member of Cumann na mBan, the female support group of the
IRA, and would have travelled widely around Connacht at
the time of the troubles.
John Higgins doesnt think Tom Flatley had anything
to do with the Republican movement and believes the couple
probably met following a local political meeting.
John Higgins is old enough to recall Tom Flatley and is
full of praise for him.
He was a most witty and interesting person,
John recalls. He knew a lot of folklore and had a
fund of stories about times past. Also he could talk Irish
very well. He would have brought the language with him to
Co. Sligo from east Mayo which would have been a breac Gaeltacht
in the 1800s.
Tom Flatley was Michael Flatleys paternal grandfather.
Toms son, Michael (father of the dancer) emigrated
from Ireland in 1947 and settled in Chicago, Illinois where
he established a successful construction business.
Michael credits his father with instilling him a tireless
work ethic and extraordinary drive which empowered him in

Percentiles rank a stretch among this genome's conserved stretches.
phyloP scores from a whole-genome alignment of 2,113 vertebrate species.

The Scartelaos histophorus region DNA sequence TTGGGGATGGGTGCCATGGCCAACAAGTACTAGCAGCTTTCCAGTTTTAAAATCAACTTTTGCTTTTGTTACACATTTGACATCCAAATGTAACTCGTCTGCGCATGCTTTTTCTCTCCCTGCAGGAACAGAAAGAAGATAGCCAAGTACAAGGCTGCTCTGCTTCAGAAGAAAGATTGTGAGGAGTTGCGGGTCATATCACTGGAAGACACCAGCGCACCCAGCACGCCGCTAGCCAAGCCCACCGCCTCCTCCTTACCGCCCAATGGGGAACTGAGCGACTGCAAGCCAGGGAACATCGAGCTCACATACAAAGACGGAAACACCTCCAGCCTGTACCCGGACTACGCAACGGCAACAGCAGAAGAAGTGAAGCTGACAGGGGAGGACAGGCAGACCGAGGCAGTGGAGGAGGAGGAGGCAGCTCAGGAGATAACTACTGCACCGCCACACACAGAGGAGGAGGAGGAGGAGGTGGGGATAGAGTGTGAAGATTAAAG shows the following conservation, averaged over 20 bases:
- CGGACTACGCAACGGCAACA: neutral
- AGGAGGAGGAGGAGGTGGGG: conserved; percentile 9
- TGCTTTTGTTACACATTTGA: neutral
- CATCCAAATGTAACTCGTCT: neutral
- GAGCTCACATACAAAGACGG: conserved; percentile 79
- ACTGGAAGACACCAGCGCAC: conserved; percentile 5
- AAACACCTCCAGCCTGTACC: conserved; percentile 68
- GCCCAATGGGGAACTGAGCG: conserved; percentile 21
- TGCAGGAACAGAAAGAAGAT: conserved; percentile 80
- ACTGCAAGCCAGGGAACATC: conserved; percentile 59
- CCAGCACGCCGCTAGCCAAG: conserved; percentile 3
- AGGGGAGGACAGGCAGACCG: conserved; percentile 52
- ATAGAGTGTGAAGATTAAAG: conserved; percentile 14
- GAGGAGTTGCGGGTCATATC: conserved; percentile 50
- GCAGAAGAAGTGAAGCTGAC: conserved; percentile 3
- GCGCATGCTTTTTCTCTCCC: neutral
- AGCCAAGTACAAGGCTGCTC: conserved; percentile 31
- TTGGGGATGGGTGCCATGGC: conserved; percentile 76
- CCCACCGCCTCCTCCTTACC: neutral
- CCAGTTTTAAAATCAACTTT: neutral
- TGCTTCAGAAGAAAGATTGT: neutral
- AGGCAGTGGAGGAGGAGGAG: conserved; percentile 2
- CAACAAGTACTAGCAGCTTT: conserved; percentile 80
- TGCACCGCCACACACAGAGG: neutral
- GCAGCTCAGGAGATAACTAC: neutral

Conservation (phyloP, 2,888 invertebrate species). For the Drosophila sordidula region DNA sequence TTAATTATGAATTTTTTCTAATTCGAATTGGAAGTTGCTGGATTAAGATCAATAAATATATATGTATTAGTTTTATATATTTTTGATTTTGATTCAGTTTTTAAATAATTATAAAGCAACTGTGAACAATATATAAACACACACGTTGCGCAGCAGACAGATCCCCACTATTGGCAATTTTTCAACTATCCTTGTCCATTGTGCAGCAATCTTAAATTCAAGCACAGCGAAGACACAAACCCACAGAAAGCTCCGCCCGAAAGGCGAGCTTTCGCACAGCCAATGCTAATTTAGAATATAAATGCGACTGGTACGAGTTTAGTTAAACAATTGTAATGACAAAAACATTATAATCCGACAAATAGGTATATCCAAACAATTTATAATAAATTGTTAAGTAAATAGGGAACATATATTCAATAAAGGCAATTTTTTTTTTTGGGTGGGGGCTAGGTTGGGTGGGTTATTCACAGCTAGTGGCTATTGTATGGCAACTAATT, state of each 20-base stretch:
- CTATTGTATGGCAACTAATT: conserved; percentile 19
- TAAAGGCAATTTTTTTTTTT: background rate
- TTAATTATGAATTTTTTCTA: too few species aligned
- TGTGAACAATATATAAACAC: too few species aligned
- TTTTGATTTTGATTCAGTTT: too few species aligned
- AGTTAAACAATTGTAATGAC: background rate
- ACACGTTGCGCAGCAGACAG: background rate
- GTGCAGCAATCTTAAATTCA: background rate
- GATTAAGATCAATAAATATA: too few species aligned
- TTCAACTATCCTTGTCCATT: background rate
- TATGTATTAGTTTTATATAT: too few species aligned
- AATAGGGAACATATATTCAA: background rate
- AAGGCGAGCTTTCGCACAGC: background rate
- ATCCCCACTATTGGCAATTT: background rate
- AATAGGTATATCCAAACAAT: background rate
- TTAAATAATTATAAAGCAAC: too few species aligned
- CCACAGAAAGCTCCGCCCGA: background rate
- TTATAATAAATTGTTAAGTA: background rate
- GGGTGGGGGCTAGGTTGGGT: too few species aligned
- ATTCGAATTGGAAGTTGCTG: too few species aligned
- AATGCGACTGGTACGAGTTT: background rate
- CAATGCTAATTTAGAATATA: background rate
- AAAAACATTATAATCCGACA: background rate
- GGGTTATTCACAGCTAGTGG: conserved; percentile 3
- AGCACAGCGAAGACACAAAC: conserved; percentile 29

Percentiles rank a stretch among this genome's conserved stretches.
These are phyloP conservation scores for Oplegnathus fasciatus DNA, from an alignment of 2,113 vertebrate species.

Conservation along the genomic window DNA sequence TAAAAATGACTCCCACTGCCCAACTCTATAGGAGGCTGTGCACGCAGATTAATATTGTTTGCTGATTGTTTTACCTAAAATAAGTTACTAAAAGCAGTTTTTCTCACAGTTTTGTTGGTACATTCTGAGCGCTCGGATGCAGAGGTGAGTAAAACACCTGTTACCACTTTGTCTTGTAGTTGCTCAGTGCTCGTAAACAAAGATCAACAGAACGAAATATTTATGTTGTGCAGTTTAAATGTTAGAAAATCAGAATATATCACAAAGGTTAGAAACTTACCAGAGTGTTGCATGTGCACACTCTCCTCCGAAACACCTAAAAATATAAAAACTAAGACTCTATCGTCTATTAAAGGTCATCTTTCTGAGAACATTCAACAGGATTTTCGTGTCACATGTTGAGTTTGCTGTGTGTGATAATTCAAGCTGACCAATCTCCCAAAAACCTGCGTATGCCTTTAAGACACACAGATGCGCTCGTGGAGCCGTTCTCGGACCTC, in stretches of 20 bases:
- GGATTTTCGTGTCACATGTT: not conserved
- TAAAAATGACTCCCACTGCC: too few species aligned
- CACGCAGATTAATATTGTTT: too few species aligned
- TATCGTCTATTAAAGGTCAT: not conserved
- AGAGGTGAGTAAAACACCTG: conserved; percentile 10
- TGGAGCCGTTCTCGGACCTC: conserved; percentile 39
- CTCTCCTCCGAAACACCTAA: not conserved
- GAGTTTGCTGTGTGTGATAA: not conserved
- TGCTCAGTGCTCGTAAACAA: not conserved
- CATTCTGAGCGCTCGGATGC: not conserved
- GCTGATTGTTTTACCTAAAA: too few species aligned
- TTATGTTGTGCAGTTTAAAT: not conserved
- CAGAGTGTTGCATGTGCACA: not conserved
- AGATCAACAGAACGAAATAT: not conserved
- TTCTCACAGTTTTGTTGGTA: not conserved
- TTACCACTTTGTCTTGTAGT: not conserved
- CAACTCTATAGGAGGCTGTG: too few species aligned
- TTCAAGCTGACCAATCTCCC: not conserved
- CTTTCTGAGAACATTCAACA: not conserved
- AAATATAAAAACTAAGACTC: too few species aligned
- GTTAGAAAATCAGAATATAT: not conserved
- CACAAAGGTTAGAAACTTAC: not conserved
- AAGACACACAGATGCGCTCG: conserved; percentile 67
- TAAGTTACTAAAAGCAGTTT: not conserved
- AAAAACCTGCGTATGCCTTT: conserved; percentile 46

his quest to turn dreams into reality.
Of Mary Ann Henry, Michael Flatleys paternal grandmother,
John Higgins recalls: She was extremely nationalistic.
For a person who had only primary school education she had
a great ability with words. She wrote a number of poems
which I now have in my possession.
There can be no doubt that Michael Flatley, inspired by
his parents Micael and Eilish, has a great interest in heritage
and ancestry. A visit to his relatives in the Kilkelly area,
now that a fuller picture has been painted on his ancestors,
He will be truly welcome.
Born July 16th 1958, Michael Flatley is the second of five
children. He has a brother and three sisters.
His parents Michael and Eilish (formally Eilish Ryan from